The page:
What’s not to love about exercise?
Plenty, right? It makes you hot and sweaty. It takes up time when you could be on Facebook or playing your favorite computer game. And it’s not very convenient in the dead of winter or in the heat of summer.
So, you’re ready to embrace exercise as your new best friend. But can you keep the friendship going? All those perks—disease prevention, weight control, heart and lung protection, energy and more—won’t last if you don’t maintain the friendship. Dr. Mark Stengler, author of The Natural Physician’s Healing Therapies, warns, “If you abruptly stop exercising, within a couple of weeks you lose most of the benefits that you gained.”
Imagine you’re relaxing on the couch sipping a tall glass of your favorite soda. You open the peanut-chocolate candy bar you bought on the way home from work and take a big bite. “Ah! This is the life,” you tell yourself.
But if you learned that you were about to consume a whopping 68 grams of sugar (39 from the soda, 29 from your candy bar)—and if you discovered the danger you were getting into as a result—you might not think it was quite “the life” you originally thought.
Imagine you’re sitting on the couch, relaxing after a hard day at work. You’ve certainly earned a snack. But you’re trying to live a healthier life and make better food choices. So instead of a candy bar, you’re having a cereal bar, and in place of a soda, you’re drinking bottled iced tea. “This is the life,” you tell yourself. “I’m having a great-tasting snack, but it’s healthy, too!” You feel you’ve made a wise choice. But have you?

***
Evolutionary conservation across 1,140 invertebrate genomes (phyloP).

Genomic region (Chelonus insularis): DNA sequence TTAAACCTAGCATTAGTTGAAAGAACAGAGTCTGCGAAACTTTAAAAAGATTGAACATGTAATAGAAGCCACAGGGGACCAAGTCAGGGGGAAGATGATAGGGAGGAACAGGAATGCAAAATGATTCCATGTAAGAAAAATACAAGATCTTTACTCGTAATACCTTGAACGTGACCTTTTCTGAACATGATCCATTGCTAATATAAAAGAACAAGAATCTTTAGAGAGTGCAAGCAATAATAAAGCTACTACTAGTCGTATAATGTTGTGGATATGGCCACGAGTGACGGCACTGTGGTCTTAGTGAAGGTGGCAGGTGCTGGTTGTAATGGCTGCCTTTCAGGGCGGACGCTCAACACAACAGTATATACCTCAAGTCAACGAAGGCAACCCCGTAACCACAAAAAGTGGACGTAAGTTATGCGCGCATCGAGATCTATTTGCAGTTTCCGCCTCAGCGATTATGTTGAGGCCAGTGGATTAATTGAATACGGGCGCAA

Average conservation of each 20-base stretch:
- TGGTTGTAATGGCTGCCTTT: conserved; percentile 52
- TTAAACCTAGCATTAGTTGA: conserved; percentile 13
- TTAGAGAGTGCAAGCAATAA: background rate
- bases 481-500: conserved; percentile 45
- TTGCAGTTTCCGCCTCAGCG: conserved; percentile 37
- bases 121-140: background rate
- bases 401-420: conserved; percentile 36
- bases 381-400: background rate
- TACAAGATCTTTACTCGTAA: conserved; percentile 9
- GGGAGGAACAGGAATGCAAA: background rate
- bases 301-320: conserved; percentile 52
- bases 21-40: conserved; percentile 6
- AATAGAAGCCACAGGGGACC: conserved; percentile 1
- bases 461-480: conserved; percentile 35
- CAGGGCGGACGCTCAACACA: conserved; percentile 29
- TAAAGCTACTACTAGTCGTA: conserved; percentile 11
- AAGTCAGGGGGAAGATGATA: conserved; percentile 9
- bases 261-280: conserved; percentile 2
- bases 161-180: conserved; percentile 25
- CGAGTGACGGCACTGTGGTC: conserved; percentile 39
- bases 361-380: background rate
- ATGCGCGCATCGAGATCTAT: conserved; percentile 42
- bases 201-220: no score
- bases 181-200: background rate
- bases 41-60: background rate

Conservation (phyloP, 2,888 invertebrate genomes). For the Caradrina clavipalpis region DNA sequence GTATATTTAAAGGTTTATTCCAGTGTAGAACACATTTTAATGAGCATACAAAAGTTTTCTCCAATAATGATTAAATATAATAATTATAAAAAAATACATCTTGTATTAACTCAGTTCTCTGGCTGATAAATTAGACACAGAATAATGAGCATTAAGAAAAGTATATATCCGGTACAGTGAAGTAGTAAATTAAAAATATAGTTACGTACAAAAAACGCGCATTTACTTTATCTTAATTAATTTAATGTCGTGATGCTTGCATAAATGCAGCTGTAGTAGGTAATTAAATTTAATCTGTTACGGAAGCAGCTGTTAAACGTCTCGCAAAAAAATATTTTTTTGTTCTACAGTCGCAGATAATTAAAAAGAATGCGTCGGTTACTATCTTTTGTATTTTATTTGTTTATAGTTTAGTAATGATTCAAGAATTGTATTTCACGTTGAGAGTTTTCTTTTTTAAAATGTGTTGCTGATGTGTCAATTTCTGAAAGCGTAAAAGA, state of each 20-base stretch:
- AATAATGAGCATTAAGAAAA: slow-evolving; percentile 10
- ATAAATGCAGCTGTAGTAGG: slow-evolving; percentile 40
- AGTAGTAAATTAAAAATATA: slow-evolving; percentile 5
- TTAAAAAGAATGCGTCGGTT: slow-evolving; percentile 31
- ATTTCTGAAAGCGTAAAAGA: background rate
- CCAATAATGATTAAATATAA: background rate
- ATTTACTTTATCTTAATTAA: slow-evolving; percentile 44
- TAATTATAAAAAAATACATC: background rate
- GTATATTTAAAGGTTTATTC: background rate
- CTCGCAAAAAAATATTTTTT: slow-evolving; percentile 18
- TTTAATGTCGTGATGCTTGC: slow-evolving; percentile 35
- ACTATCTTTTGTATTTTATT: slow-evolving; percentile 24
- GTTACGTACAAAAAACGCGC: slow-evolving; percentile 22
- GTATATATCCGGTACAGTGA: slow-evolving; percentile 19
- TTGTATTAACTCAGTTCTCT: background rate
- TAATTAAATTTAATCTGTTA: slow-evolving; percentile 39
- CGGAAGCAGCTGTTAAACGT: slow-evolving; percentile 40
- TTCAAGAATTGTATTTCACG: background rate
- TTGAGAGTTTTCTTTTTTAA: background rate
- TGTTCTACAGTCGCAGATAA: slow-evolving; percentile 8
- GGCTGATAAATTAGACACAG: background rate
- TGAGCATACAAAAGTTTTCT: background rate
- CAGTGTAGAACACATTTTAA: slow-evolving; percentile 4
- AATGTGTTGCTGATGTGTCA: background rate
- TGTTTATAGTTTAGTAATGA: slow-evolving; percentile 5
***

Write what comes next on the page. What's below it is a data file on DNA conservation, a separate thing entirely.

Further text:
Imagine you’ve gone two days without sugar. You’re determined to change your diet and break the sugar habit. But at the end of the day you’re exhausted and irritable, and you’ve developed a splitting headache. When you see that someone left chocolate chip muffins on the counter, you let the temptation overwhelm you.
Fred often goes to bed at 9:00 and gets up at 4:00. Wow! Talk about early to bed and early to rise…. good for him, right? Well…not really. Not when you learn that it’s 9:00 AM when he’s going to bed and 4:00 PM when he’s getting up! You might think Fred works the nightshift, but he doesn’t. He has some serious underlying problems when it comes to proper sleep.
In part 1 of Time for Bed, you read about Fred who sometimes goes to bed at 9:00 AM and gets up at 4:00 PM, “I’m a sleep failure,” he says, trying to keep a sense of humor about the situation. But he certainly doesn’t choose to live this way. And his failure to maintain a decent sleeping schedule isn’t funny.
Whether you’ve got major problems getting consistent sleep like Fred, or simply a few bad habits, you don’t have to be a permanent sleep failure.
When you have a major disturbance, or even if you’ve just started to suspect there’s an underlying condition, you should see your health practitioner who can help you determine the problem. But you can also help yourself. Experts suggest several things you can do to alleviate many of your sleeping difficulties on your own, especially if you want to avoid taking medications.